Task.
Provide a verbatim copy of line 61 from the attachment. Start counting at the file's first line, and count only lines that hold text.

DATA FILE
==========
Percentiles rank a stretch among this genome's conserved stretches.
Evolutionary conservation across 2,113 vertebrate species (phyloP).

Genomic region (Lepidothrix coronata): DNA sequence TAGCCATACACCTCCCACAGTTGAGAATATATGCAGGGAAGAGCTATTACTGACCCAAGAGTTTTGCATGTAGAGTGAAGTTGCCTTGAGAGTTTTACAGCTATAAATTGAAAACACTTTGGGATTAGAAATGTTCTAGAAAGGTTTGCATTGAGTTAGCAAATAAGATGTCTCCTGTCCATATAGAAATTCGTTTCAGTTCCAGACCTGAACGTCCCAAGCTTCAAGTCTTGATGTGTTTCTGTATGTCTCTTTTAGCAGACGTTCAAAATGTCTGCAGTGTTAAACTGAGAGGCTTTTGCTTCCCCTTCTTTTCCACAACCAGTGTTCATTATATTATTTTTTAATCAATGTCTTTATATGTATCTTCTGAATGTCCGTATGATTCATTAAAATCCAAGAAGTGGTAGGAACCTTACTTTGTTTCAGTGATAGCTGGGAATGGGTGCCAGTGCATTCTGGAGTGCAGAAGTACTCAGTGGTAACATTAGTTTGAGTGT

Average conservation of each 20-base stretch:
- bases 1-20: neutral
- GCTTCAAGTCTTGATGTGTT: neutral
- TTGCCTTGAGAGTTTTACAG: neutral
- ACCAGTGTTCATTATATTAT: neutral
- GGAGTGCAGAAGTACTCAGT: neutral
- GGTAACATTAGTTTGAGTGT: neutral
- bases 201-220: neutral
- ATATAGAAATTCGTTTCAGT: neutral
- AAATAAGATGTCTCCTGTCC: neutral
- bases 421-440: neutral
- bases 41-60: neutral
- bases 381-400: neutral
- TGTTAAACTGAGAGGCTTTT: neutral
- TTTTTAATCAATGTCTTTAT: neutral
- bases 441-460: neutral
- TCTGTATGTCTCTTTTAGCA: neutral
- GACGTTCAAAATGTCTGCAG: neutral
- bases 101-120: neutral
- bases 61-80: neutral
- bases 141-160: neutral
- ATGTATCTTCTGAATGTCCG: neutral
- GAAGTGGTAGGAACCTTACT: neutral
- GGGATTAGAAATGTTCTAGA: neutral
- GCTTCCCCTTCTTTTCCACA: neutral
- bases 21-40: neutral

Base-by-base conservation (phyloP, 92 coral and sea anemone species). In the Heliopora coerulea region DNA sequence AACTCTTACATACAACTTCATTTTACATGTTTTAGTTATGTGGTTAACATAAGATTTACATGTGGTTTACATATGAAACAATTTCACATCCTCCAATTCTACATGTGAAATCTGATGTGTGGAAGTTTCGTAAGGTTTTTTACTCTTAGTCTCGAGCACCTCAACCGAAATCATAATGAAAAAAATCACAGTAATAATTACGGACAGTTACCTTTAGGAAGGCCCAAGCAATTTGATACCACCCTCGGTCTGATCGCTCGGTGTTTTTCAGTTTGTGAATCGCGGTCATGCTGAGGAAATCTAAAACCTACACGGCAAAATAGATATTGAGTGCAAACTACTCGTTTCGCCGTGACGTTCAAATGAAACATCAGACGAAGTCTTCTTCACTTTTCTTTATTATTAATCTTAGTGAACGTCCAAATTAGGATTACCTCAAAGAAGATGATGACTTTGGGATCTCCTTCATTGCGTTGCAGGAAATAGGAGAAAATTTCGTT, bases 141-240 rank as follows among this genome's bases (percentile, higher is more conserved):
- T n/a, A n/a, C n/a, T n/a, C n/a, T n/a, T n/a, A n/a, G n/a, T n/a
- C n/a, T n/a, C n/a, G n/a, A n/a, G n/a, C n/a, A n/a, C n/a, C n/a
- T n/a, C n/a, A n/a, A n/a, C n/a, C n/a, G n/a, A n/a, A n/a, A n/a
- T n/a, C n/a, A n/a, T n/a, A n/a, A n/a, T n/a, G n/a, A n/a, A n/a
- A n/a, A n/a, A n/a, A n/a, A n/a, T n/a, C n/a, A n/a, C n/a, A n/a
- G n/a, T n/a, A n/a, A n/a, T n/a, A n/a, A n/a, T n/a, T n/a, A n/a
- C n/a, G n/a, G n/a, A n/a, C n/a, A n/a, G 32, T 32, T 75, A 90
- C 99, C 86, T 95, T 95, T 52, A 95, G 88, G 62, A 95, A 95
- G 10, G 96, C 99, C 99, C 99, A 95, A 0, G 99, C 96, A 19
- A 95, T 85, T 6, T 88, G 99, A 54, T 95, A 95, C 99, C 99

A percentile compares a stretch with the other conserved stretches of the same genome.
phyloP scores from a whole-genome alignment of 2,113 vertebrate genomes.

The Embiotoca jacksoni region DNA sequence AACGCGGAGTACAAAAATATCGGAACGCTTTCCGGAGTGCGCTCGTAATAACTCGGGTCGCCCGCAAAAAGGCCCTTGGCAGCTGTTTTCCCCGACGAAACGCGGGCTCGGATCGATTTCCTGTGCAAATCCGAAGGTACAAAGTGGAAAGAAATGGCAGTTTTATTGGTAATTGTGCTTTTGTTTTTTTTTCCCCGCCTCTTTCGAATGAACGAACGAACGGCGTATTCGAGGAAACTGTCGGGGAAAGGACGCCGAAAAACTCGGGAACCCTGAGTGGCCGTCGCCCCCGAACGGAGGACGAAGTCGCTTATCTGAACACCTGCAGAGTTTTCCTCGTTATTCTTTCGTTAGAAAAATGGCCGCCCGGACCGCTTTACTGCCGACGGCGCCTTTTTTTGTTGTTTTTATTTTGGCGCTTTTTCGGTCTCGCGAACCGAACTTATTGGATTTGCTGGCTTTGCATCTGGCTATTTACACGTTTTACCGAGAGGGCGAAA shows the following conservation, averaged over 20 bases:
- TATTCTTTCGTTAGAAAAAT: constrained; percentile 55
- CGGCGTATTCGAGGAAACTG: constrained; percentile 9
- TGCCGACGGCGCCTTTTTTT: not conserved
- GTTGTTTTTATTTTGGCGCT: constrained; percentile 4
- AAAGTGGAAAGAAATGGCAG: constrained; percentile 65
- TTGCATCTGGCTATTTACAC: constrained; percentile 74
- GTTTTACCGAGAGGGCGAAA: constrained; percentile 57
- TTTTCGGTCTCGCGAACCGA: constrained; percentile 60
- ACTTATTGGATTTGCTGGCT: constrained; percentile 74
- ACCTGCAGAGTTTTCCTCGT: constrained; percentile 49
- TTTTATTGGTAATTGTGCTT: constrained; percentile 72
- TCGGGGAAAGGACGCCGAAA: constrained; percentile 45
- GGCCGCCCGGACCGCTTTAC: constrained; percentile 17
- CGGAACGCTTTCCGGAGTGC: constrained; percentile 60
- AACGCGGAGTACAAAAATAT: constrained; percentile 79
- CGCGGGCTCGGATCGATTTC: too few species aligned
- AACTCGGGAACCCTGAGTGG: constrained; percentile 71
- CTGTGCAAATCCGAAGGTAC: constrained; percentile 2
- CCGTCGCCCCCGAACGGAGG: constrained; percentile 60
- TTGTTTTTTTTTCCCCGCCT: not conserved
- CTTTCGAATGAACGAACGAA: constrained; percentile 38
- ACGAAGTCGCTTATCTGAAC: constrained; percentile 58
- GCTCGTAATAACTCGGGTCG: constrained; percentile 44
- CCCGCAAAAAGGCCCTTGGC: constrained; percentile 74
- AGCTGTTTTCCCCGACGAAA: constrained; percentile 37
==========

- CTGTGCAAATCCGAAGGTAC: constrained; percentile 2